The Return of Supersample AA

Over the years, the methods used to implement anti-aliasing on video cards have bounced back and forth. The earliest generation of cards such as the 3Dfx Voodoo 4/5 and ATI and NVIDIA’s DirectX 7 parts implemented supersampling, which involved rendering a scene at a higher resolution and scaling it down for display. Using supersampling did a great job of removing aliasing while also slightly improving the overall quality of the image due to the fact that it was sampled at a higher resolution.

But supersampling was expensive, particularly on those early cards. So the next generation implemented multisampling, which instead of rendering a scene at a higher resolution, rendered it at the desired resolution and then sampled polygon edges to find and remove aliasing. The overall quality wasn’t quite as good as supersampling, but it was much faster, with that gap increasing as MSAA implementations became more refined.

Lately we have seen a slow bounce back to the other direction, as MSAA’s imperfections became more noticeable and in need of correction. Here supersampling saw a limited reintroduction, with AMD and NVIDIA using it on certain parts of a frame as part of their Adaptive Anti-Aliasing(AAA) and Supersample Transparency Anti-Aliasing(SSTr) schemes respectively. Here SSAA would be used to smooth out semi-transparent textures, where the textures themselves were the aliasing artifact and MSAA could not work on them since they were not a polygon. This still didn’t completely resolve MSAA’s shortcomings compared to SSAA, but it solved the transparent texture problem. With these technologies the difference between MSAA and SSAA were reduced to MSAA being unable to anti-alias shader output, and MSAA not having the advantages of sampling textures at a higher resolution.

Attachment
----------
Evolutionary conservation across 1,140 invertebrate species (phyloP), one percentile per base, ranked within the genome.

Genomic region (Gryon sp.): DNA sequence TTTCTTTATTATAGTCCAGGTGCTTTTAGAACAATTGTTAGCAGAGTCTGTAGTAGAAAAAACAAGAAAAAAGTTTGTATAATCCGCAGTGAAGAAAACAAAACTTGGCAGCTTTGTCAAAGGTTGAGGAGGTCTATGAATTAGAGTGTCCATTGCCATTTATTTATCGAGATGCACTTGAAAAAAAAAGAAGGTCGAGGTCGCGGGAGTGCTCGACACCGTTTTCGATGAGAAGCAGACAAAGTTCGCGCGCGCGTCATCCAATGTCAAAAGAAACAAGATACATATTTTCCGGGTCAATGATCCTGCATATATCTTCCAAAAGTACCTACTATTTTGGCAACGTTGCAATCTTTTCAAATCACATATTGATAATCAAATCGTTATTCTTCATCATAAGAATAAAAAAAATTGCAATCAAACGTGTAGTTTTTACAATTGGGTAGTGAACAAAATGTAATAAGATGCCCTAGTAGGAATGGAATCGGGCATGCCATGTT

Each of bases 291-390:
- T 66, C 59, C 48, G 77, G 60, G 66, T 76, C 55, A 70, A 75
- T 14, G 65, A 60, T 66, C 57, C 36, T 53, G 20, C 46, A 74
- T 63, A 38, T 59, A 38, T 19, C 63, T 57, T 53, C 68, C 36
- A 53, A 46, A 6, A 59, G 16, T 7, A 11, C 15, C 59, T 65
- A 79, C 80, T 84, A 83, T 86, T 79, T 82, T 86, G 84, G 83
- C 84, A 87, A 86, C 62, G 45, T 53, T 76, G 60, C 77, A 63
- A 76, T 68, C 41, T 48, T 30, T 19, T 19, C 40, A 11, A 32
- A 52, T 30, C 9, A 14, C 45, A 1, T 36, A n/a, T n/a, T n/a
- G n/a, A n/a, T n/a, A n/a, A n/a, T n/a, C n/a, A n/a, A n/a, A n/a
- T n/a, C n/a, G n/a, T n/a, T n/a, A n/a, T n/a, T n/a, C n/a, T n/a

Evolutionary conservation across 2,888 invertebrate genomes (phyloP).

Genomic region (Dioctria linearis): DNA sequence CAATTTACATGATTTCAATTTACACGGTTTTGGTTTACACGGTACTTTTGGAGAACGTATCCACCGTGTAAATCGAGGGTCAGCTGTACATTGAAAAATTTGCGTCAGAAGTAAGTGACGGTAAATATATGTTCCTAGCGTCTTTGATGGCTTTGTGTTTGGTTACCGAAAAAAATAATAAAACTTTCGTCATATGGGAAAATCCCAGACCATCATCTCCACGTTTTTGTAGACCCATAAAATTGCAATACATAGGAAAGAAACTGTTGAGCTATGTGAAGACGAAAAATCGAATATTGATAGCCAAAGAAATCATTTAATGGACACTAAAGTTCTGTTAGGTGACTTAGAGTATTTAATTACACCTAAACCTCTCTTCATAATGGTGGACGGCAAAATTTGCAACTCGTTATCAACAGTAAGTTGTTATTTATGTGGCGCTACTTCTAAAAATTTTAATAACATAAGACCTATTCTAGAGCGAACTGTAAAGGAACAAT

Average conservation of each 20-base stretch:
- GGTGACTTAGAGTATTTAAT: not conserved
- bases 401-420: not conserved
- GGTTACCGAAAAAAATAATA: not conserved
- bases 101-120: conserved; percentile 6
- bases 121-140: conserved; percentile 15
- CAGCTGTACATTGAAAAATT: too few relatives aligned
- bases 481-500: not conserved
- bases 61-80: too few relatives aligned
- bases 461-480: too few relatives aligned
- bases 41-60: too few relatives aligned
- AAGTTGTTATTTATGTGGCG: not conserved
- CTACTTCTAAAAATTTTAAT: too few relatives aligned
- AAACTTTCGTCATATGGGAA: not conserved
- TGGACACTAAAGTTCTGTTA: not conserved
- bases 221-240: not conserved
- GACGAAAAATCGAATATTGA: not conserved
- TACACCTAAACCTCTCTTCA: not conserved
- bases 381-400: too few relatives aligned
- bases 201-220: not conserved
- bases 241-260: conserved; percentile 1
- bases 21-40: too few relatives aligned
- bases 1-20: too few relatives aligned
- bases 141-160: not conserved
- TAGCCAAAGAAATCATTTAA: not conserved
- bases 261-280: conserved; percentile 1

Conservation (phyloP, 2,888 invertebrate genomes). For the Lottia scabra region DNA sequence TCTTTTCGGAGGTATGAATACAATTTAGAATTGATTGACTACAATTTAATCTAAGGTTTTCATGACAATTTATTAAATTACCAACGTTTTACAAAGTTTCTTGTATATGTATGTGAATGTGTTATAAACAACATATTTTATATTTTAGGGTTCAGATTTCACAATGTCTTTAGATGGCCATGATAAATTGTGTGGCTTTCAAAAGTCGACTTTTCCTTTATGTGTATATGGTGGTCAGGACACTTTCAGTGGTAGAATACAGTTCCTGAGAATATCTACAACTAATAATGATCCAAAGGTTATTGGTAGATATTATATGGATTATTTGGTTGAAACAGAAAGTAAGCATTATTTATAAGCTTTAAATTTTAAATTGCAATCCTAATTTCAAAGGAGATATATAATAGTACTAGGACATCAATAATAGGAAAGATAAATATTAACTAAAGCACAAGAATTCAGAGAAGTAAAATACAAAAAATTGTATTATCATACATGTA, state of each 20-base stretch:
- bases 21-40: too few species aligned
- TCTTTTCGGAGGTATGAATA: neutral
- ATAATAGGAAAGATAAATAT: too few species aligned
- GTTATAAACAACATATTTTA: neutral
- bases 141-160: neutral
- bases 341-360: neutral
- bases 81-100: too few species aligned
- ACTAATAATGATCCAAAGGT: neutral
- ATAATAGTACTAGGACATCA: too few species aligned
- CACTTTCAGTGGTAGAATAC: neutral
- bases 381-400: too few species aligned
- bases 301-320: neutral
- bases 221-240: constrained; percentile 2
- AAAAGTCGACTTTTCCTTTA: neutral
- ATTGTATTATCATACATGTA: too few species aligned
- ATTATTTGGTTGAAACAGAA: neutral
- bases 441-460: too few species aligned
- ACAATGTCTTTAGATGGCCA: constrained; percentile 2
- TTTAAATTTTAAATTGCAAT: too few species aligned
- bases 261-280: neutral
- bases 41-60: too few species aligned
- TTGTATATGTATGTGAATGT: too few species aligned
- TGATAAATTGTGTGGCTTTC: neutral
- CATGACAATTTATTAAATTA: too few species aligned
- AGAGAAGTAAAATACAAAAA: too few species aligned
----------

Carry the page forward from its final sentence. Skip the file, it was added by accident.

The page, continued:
With the 5800 series, things have finally come full circle for AMD. Based upon their SSAA implementation for Adaptive Anti-Aliasing, they have re-implemented SSAA as a full screen anti-aliasing mode. Now gamers can once again access the higher quality anti-aliasing offered by a pure SSAA mode, instead of being limited to the best of what MSAA + AAA could do.

Ultimately the inclusion of this feature on the 5870 comes down to two matters: the card has lots and lots of processing power to throw around, and shader aliasing was the last obstacle that MSAA + AAA could not solve. With the reintroduction of SSAA, AMD is not dropping or downplaying their existing MSAA modes; rather it’s offered as another option, particularly one geared towards use on older games.

“Older games” is an important keyword here, as there is a catch to AMD’s SSAA implementation: It only works under OpenGL and DirectX9. As we found out in our testing and after much head-scratching, it does not work on DX10 or DX11 games. Attempting to utilize it there will result in the game switching to MSAA.